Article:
Even though Justin Cronin writes about vampires wreaking havoc in a postapocalyptic world, what he’s really interested in, he says, is exploring human relationships. The Passage, a 2010 release that was one of the most talked-about books at that year’s BEA, is “very much a novel about people in a familial structure,” as groups of humans fleeing the vampires who’ve taken over band together into communities and attempt to recreate some semblance of normal life for their families. Cronin is particularly interested in how relationships between parents and their children evolve in such a setting because, he explains, “If you are writing any book about the end of the world, what you are really writing about is what’s worth saving about it.”
It should come as no surprise that children often take center stage in Cronin’s trilogy. After all, the story line of the trilogy was conceptualized during a series of after-school conversations between Cronin and his daughter, now a teenager, who was eight years old at the time. “We were playing a game which if it had a name, would have been called ‘let’s plan a novel,’” Cronin recalls. “We were just having a good time together, but as we did this every day, a really, really great story emerged. One character [Alicia] had to have red hair because my daughter is a redhead.”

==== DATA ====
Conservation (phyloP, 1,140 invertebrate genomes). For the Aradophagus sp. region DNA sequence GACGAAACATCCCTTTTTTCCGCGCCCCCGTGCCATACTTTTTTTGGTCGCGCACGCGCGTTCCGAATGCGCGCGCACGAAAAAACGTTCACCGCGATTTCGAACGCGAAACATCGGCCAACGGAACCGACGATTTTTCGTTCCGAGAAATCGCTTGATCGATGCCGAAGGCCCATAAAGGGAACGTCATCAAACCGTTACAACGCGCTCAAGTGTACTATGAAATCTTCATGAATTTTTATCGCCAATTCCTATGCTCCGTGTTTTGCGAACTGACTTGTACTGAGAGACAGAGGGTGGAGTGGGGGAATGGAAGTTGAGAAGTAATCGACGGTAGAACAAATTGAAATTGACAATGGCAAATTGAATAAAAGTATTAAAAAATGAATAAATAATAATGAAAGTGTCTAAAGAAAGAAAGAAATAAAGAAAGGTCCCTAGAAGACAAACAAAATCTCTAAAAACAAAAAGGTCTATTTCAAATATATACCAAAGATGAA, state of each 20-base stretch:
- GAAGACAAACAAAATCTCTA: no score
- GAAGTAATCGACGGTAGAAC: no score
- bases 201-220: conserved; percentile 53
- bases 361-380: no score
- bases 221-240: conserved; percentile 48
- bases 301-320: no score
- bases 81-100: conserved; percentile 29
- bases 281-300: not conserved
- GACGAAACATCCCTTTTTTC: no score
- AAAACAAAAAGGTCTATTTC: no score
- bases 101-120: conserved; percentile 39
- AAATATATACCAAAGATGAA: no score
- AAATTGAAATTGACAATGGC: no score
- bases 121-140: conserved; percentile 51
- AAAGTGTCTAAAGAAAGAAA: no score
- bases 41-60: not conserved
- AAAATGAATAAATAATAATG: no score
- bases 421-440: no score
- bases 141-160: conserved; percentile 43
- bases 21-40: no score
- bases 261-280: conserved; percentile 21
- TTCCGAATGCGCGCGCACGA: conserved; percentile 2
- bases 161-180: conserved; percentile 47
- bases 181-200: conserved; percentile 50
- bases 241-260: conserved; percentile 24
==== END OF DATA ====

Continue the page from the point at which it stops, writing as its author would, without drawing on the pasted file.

The Passage, The Twelve, and the third novel in the trilogy, which has a working title of City of Mirrors, remind Cronin of the kinds of books he enjoyed when he was his daughter’s age. “I was very much a child of the cold war,” notes Cronin, who is turning 50 this year. “And I grew up on a steady diet of science fiction, especially apocalyptic and postapocalyptic fiction.” Such literature, Cronin contends, has a long and proud tradition in the literary canon, going all the way back to the biblical account of Adam and Eve being expelled from the Garden of Eden.
“It’s a way to grapple with the temporary nature of human life, the fragility of the human species,” Cronin says, referring to the biblical story of Noah’s ark as God’s “do-over,” when one family survived the great flood. “It’s a way of saying that family bonds strengthen the survivability of the species.”
The opening chapters of The Twelve return readers to the year zero and “reset the terms of the story,” Cronin says, providing readers with information they weren’t given in The Passage, thus taking the narrative in a different direction. While Cronin admits that the title could refer to the original 12 convicts who became virals in The Passage, he insists that there are multiple meanings to that number. “It’s a heavy, freighted word in the trilogy,” Cronin declares.